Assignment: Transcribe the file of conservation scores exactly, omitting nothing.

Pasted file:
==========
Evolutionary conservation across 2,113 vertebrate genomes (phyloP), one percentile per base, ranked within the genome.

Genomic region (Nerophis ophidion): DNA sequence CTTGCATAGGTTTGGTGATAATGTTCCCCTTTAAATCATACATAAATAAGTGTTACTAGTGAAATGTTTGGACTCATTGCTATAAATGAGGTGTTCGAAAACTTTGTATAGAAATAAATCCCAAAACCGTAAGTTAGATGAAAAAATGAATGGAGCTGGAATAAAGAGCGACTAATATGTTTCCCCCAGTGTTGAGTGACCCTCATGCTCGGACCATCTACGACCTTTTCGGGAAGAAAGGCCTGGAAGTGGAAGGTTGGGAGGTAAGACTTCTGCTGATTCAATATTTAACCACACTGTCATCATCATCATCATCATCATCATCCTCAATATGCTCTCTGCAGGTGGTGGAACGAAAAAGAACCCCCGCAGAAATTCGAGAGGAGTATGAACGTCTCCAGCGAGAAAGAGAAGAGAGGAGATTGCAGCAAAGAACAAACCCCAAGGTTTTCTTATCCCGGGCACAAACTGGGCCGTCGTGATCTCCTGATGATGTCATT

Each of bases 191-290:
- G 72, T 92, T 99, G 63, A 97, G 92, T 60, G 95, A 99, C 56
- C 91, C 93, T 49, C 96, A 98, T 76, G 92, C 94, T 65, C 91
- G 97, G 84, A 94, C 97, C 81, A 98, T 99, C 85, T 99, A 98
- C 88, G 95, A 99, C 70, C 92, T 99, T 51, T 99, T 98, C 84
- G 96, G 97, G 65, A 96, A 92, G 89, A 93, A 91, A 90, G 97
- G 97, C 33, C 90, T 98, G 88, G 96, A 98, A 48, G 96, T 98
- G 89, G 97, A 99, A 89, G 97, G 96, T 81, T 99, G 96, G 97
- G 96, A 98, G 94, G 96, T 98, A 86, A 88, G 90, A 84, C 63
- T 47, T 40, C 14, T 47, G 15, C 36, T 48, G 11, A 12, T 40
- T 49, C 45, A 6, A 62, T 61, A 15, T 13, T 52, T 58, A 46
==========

Evolutionary conservation across 2,113 vertebrate genomes (phyloP), one percentile per base, ranked within the genome.

Genomic region (Nerophis ophidion): DNA sequence CTTGCATAGGTTTGGTGATAATGTTCCCCTTTAAATCATACATAAATAAGTGTTACTAGTGAAATGTTTGGACTCATTGCTATAAATGAGGTGTTCGAAAACTTTGTATAGAAATAAATCCCAAAACCGTAAGTTAGATGAAAAAATGAATGGAGCTGGAATAAAGAGCGACTAATATGTTTCCCCCAGTGTTGAGTGACCCTCATGCTCGGACCATCTACGACCTTTTCGGGAAGAAAGGCCTGGAAGTGGAAGGTTGGGAGGTAAGACTTCTGCTGATTCAATATTTAACCACACTGTCATCATCATCATCATCATCATCATCCTCAATATGCTCTCTGCAGGTGGTGGAACGAAAAAGAACCCCCGCAGAAATTCGAGAGGAGTATGAACGTCTCCAGCGAGAAAGAGAAGAGAGGAGATTGCAGCAAAGAACAAACCCCAAGGTTTTCTTATCCCGGGCACAAACTGGGCCGTCGTGATCTCCTGATGATGTCATT

Each of bases 191-290:
- G 72, T 92, T 99, G 63, A 97, G 92, T 60, G 95, A 99, C 56
- C 91, C 93, T 49, C 96, A 98, T 76, G 92, C 94, T 65, C 91
- G 97, G 84, A 94, C 97, C 81, A 98, T 99, C 85, T 99, A 98
- C 88, G 95, A 99, C 70, C 92, T 99, T 51, T 99, T 98, C 84
- G 96, G 97, G 65, A 96, A 92, G 89, A 93, A 91, A 90, G 97
- G 97, C 33, C 90, T 98, G 88, G 96, A 98, A 48, G 96, T 98
- G 89, G 97, A 99, A 89, G 97, G 96, T 81, T 99, G 96, G 97
- G 96, A 98, G 94, G 96, T 98, A 86, A 88, G 90, A 84, C 63
- T 47, T 40, C 14, T 47, G 15, C 36, T 48, G 11, A 12, T 40
- T 49, C 45, A 6, A 62, T 61, A 15, T 13, T 52, T 58, A 46